Justin Rose had back-to-back birdies twice in the final round of the U.S. Open on Sunday, and those two bursts helped him claim his first major championship title.
The Englishman was able to grab the trophy thanks to an impressive statistical week.
Rose shared the championship lead to with 15 birdies. He tied for second in fairways hit, 42 of 56, and shared seventh in greens in regulation, as he hit 50 or 72 greens over the four rounds.
Rose said afterwards that he had put a plan in place to win a major championship over the next five to 10 years. The plan obviously worked quickly and now he has a chance to win multiple majors in that span.
MICKELSON COMES UP SHORT, AGAIN
At the start of the day, there were plenty of statistics to make the case for someone other than Phil Mickelson winning the U.S. Open.
Unfortunately for Mickelson, those statistics were correct.
Among them, and maybe the biggest one, is that Justin Rose became the fifth U.S. Open champion at Merion to come from behind in the final round.
None of the five winners were the 54-hole leaders, and this season on the PGA Tour only 11 of 23 54-hole leaders have gone on to win the event.
Mickelson entered Sunday having won three of the four times he led entering the final round of a major, but with Rose's comeback win, just five of the last 18 major winners have led entering the final round.
In the 113 U.S. Open Championships, the third-round leader won 49 times and there have been only seven wire-to-wire champions.
Maybe the seventh time will be the charm for Mickelson.
KIM EASILY CLAIMS LOW AMATEUR CROWN
Michael Kim won numerous awards this season while starring on the University of California golf team. Maybe his biggest honor came on Sunday.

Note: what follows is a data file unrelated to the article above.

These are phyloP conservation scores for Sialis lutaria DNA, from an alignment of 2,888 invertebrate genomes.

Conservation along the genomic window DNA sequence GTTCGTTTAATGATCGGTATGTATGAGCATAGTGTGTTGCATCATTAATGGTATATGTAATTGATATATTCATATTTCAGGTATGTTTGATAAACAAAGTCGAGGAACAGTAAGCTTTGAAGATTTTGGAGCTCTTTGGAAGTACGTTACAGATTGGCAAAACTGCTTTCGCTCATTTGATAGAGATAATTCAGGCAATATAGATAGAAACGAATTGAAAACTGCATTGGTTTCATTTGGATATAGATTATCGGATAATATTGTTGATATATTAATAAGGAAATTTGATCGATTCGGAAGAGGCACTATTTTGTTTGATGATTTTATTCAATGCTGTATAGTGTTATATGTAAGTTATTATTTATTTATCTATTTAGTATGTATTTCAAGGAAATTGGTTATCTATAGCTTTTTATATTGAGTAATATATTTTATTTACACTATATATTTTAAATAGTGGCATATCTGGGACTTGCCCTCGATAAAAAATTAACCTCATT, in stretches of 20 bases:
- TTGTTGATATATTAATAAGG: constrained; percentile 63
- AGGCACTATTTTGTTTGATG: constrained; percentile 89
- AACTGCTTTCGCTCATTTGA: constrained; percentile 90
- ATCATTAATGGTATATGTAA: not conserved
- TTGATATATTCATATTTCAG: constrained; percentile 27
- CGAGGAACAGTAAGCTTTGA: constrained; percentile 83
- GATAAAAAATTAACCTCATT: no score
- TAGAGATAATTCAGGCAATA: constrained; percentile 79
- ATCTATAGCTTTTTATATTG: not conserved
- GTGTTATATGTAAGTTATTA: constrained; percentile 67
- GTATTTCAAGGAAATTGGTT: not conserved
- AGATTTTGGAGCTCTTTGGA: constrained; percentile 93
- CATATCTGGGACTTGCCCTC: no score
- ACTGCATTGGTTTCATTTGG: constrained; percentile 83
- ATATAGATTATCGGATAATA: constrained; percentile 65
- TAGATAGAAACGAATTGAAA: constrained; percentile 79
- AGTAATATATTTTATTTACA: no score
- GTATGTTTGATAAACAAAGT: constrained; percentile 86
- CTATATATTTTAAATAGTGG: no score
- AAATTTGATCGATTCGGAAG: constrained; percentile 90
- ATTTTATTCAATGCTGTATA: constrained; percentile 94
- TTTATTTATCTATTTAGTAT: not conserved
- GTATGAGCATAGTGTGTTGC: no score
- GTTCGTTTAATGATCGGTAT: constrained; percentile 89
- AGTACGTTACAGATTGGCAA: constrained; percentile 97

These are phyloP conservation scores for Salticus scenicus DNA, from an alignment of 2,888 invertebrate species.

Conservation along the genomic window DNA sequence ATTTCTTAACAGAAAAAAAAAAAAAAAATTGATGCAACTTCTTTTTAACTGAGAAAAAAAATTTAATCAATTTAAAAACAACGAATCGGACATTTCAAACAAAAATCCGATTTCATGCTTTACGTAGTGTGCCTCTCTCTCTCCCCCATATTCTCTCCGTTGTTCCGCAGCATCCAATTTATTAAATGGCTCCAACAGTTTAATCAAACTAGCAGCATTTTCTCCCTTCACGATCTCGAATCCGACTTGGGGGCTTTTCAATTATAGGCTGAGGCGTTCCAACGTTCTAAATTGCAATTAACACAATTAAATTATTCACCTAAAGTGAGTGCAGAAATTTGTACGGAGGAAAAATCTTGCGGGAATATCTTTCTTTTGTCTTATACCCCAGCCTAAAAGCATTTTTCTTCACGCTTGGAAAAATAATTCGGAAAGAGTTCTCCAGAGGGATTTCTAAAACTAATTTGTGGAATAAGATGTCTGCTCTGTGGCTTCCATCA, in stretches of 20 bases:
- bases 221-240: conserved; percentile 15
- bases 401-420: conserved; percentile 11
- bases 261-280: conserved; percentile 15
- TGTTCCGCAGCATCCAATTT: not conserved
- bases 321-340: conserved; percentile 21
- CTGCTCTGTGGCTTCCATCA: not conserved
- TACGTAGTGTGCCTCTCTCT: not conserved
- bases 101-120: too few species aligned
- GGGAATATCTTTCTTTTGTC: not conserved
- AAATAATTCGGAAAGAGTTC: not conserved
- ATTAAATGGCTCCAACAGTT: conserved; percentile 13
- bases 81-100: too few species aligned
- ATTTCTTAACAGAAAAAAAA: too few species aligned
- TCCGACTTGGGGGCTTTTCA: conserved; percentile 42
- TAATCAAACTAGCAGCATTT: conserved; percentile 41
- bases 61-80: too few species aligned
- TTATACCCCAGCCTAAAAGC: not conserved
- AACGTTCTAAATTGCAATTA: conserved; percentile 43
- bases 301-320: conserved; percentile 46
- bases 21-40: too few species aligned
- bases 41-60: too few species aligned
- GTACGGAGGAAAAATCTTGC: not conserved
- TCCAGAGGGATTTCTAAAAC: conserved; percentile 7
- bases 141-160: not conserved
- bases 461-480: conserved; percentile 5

Kim closed with a 6-over 76, but won the low amateur honors at the U.S. Open by five strokes.
"That feels awesome. I had a difficult ending, but the overall week, it's just an unbelievable experience," Kim said.
Kim was the PAC-12 Player of the Year and won the Jack Nicklaus Award as collegiate Player of the Year. After surviving the tough test at Merion, he was glad he wasn't the only one that thought it was a hard test.
"The rough, I talked to Geoff Ogilvy yesterday who said this is the worst I've seen it at an Open so far. I'm glad that he said that. This rough is pretty long and thick," Kim said of the former U.S. Open champion.
* Shawn Stefani's hole-in-one on Sunday at the 17th was the first ace in the five Opens played at Merion, and was the 43rd known hole-in-one in Open history,
* The top-10 finishers and ties -- Justin Rose, Phil Mickelson, Jason Day, Ernie Els, Jason Dufner, Hunter Mahan, Billy Horschel, Steve Stricker, Luke Donald, Nicolas Colsaerts, Gonzalo Fernandez-Castano, Rickie Fowler and Hideki Matsuyama -- are exempt into the 2014 U.S. Open.
* For the week at Merion, there were 11 eagles and 977 birdies versus 2,079 bogeys and 373 double bogeys. There were also 78 dreaded others.
* There were 23 rounds in the 60s all week. After five in the first round, there were six in each of the last three rounds.
* The four par-3s combined to measure 862 yards for the final round. That's pretty long considering as the 13th measured 121 yards and the 17th moved up to 213 yards. The par-3s yielded 35 of the 169 birdies made in the final round.
* The 13th was the easiest hole on Sunday as players averaged 2.77 strokes on the par-3. For the championship, the 13th was the easiest hole playing to an average of 2.81 strokes.
* The par-4 fifth was the most difficult hole in the final round as it took players 4.79 shots on average. The par-4 18th, which no one birdied in the third and final rounds, was the most difficult hole for the championship, as it averaged 4.71 shots.
* The 2014 U.S. Open will be contested at Pinehurst No. 2, and will be followed the next week by the U.S. Women's Open.